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Industry and Education

Part of the debate – in the House of Commons at 7:08 pm on 21st November 1994.

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Photo of Mr James Pawsey Mr James Pawsey , Rugby and Kenilworth 7:08 pm, 21st November 1994

Of course it is: most grant-maintained schools are good. Someone should introduce the right hon. Member for Sedgefield to his hon. Friend the Member for Walton so that they can get their act together and decide on their attitude to GM status.

It would also be extremely helpful if, at some point in the debate, Opposition Members found time to describe their education policy—assuming they have one. My hon. Friends smile at that, but they know it is true. Are the Opposition still abolitionists, seeking to cram all the nation's children into one type of school, or are they slowly being dragged, kicking and screaming, into a growing acceptance of the Government's policies? Incidentally, as the hon. Member for Sheffield, Brightside (Mr. Blunkett) now believes that league tables are not all bad, perhaps we shall soon hear him talking about standards, excellence and discipline. Perhaps Opposition Members will eventually come round to believing that a measure of competition between schools is desirable.

I believe that the Government's reforms are delivering the goods. It has taken time and it has been a long hard passage from the anything-goes 1960s to the more demanding 1990s. The Education Reform Act 1988 signalled the Government's determination to improve the quality and standards of state education. It was this Government who introduced local management of schools, under which all schools now control 85 per cent. of their budgets. LMS quite naturally signposted the route to grant-maintained status—an imaginative concept much derided by Opposition Members but increasingly accepted by the nation's parents.

It was this Government who introduced the national curriculum and testing, it was this Government who introduced a new system of schools inspection—Ofsted—and it was this Government who introduced league tables, and the GCSE. This Government have expanded advanced education, so that there are now well over 1 million students.

All that has been achieved at great cost indeed. Spending per pupil has risen by almost 50 per cent. in real terms since 1979. Spending on books and equipment is up by 37 per cent. in real terms; and we have not forgotten teachers. I have long maintained in the House that the overwhelming majority of the nation's teachers are dedicated to their profession and the children in their charge. It is therefore entirely right that the Government should recognise that dedication in increased pay. Teachers' average pay has increased in real terms by 57 per cent. since 1979.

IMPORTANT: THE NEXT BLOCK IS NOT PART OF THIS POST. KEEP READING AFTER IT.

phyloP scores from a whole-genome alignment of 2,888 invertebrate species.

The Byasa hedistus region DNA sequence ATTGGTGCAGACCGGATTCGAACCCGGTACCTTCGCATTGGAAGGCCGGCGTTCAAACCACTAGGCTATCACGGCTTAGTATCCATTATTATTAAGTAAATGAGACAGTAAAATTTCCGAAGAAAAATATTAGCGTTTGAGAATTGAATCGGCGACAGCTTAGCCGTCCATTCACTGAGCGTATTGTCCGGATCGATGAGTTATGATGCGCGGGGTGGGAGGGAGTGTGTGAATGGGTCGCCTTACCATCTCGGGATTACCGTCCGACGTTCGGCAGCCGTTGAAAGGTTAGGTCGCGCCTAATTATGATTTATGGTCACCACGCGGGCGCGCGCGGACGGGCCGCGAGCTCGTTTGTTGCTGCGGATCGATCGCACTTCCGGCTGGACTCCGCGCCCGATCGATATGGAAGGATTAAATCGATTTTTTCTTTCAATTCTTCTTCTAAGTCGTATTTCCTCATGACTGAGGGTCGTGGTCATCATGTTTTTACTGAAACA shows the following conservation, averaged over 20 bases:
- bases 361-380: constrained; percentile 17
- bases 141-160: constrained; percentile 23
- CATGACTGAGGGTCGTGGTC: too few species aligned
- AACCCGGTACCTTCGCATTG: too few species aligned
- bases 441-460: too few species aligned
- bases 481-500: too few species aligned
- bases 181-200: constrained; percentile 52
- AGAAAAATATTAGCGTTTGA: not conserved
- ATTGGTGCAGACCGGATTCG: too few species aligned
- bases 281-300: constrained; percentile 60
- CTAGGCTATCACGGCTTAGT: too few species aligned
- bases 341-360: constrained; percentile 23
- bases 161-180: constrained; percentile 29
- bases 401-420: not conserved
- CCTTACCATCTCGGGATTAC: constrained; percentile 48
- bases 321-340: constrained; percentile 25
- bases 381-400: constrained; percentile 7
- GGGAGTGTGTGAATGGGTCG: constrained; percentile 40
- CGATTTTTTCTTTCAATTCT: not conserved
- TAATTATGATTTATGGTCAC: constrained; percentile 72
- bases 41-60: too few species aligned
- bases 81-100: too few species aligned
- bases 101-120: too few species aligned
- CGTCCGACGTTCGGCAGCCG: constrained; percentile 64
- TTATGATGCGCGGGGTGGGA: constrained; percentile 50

Another Government achievement has been the greater part now being played by parents in running their children's schools. There is a powerful argument to the effect that most parents know best what is right for their children. Parents do not leave their brains behind at the school gate when they go in to see their children's teachers. They have a contribution to make—I believe a great one.

Parents like a choice of school, for they recognise that children respond to different challenges and differing school environments. It is this Government who ensured that all parents now receive a written report on their child's progress at least once a year. Schools are now required to publish test and examination results.

The Government's reforms are working, I believe, and state education is improving. The debate initiated by Jim Callaghan in 1976 is beginning to reach a conclusion, despite the ill-conceived opposition of the Liberal and Labour parties to all our reforms. I am convinced that education is now much better than it was when Callaghan started that debate in 1976.

As a foot soldier in the long education battles throughout the 1980s and 1990s I must tell the House that these improvements have occurred not because of the Opposition but despite them. [HON. MEMBERS: "Hear, hear."] I am delighted to hear that support. The Opposition withheld support for the national curriculum and they opposed virtually every other education measure. Only belatedly are they seeing the educational light and ditching their comprehensive dogma and the old equality claptrap. Children are not equal; they do not have the same needs. Parents need freedom and choice to make the right decisions for their children and they will get that only from this Conservative Government.